Docs Lead the Race for Relevance, Post-9/11
Entertainment companies reeled in films and canceled dramatic shows that might remind people of the horrors of September 11, while channels that primarily broadcast documentaries clamored for programming that could explain the tragic events of that day.
Documentary buyers, producers and distributors began grappling with this shift at last fall’s television market, MIPCOM, in Cannes, France, the day American bombs started to fall on Afghanistan. “A new reality has set in,” according to documentary production executive Ron Devillier. “We don’t know what it is exactly, but it’s there.” Even before the market, Devillier’s US based documentary company, Devillier Donegan Enterprises, felt the change. It was besieged with requests for copies of its PBS series, Islam, Empire of Faith.—even from the White House. Vice President Dick Cheney wanted a copy as part of his briefing before appearing on the American current affairs program Meet the Press. Devillier sent him a tape by courier, and before the week ended Devillier Donegan Enterprises had sent more than 100 copies to members of Congress.
The demand for a sweeping series that tells the story of the first 1,000 years of Islam was surprising. The common wisdom was that television buyers were averse to serious subjects, craving celebrity-driven “reality” shows instead. Ever the optimist, Brian Donegan, Devillier’s partner, is confident that every broadcaster will now strive to give the public more programming that increases its understanding of the world. “I think they will tune it up,” he maintains.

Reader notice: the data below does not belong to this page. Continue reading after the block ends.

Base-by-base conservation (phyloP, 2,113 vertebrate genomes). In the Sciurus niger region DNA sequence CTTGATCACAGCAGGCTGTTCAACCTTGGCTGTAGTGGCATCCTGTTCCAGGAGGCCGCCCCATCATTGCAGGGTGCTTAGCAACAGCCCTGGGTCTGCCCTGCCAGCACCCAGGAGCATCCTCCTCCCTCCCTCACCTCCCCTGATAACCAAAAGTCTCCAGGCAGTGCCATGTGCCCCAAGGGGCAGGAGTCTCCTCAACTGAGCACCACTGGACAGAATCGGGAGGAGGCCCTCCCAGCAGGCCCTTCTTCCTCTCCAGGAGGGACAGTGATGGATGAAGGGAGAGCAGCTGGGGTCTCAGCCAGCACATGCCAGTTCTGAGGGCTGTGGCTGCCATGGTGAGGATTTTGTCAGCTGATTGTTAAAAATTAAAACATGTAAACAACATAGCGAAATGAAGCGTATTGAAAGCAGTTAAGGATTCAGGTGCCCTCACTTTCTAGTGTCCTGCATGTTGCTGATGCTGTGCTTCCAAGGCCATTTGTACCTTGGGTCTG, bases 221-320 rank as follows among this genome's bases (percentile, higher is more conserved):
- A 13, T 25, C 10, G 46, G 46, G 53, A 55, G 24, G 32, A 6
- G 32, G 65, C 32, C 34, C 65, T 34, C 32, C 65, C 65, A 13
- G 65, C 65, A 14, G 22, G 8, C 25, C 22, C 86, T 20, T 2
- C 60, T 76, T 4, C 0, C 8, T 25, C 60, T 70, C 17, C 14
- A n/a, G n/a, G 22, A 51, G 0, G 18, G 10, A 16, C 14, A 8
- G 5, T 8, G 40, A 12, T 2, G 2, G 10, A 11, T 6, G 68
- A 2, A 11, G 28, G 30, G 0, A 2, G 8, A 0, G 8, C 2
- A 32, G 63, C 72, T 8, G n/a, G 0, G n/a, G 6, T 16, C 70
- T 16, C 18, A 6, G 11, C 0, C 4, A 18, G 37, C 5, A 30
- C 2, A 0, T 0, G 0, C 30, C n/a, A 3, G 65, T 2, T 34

The tune-up was already underway at National Geographic, the venerable organization long known for wildlife documentaries. Producers convinced the decision makers there to gamble that an audience existed for timely subjects that no one else was reporting. Almost one year before the terrorist attacks, National Georgraphic producers committed to tell the story of Ahmad Shah Massoud, the “Lion of Panjshir,” whose Northern Alliance forces were waging a war to defeat the Taliban.
The program was ready to premiere two weeks after the events in Afghanistan reached across the globe and sent the world scrambling for answers. “We risked our lives to tell a story nobody cared about, came back, cut the story and suddenly everybody cared,” explains producer Charles Poe. Poe accompanied journalist and best-selling author Sebastian Junger and photographer, Reza, who only uses his first name professionally because his dissident activities had made him a target for authorities.
Junger and Reza were fascinated by the fact that Afghanistan, a tiny country in Central Asia, had repelled the Soviet Army. They wanted to tell that story and show how one of the architects of that monumental victory, Massoud, was holding off the Taliban. Their interest dovetailed with the desire of National Geographic producer Michael Davie, who brought the resulting documentary, Into the Forbidden Zone to MIPCOM. This program launched National Geographic’s “Frontline Diaries” series, which, according to a press release, chronicles the experiences of journalists who take viewers to the heart of the “world’s political, social, cultural and environmental battlegrounds.”